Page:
Asbestos boards a ferry into Sydney Harbour
In the last week of August 2020, news broke that asbestos was found on ferries in Newcastle that were destined for Sydney Harbour. The asbestos was found in gaskets during an inspection, but the Maritime Union of Australia (MUA) Sydney Branch has been concerned about asbestos in the ferries before they even arrived. The ferries were constructed in China, Singapore and Indonesia and had arrived in NSW from Indonesia.
Paul Garret, MUA Sydney Assistant Secretary says:
“For some 18 months now, the MUA has warned both the NSW Government and Transdev Sydney Ferries about our concerns that asbestos-containing material was going to be used in these vessels. However, Transdev Sydney Ferries has allowed a process that has seen the new vessels built with taxpayer money using asbestos containing materials.”
The MUA has also called for a report on the asbestos on the ferries to be released and an independent inspection. The MUA has advised its members not to board the ferries until further notice.
Asbestos has been banned in Australia since 2003, how did it end up on ferries in NSW?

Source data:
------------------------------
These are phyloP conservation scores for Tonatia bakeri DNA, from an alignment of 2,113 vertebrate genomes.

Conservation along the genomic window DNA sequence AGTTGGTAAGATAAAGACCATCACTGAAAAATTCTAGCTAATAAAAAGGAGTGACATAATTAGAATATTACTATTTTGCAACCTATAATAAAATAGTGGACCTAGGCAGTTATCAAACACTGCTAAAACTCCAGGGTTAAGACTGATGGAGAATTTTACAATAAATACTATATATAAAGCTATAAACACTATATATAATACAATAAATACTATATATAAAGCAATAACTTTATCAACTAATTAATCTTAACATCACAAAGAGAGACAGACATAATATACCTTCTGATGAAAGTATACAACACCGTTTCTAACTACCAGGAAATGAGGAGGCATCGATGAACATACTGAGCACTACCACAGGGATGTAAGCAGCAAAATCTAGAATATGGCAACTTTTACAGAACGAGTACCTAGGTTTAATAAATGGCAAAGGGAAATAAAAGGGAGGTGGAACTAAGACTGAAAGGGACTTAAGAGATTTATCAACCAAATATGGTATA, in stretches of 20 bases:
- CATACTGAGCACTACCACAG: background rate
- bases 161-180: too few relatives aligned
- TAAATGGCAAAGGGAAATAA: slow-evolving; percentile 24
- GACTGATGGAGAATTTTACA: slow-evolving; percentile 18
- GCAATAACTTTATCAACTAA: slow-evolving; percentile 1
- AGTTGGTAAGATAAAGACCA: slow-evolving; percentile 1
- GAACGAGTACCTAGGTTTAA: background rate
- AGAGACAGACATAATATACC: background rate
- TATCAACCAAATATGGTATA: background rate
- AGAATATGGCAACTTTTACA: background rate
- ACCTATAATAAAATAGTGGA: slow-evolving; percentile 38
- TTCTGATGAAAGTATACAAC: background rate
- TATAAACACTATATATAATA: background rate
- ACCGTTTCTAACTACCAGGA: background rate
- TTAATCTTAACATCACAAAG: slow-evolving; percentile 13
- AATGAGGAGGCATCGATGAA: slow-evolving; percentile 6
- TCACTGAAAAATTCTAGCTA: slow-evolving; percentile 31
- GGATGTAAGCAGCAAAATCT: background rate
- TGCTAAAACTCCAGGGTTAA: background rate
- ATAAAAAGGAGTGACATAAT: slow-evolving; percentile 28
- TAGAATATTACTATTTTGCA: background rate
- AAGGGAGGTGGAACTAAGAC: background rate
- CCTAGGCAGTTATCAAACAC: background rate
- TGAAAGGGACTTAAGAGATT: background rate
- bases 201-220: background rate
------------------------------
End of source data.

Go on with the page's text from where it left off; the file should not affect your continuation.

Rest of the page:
Asbestos is still mined, manufactured and traded in some countries, including Indonesia. Indonesia imports over 100,000 tonnes of raw asbestos each year for use in cement roof sheeting, friction products and other items.
As long as asbestos is being used overseas, it will continue to be illegally imported into Australia. This isn’t the first time that Australian workers have been at risk from asbestos exposure in illegal imports; in 2017 CFMEU members in Perth were exposed to asbestos in imported ceiling sheets. In fact, dozens of illegal imports are stopped at the border each year.
What can you do?
Join the Campaign to Ban Asbestos
We are building a movement of people in Australia to join with unionists and campaigners across South East Asia to support their struggle to ban asbestos and eliminate asbestos-related diseases. We want to secure an asbestos-free future because as long as asbestos is being used anywhere, it remains a risk everywhere.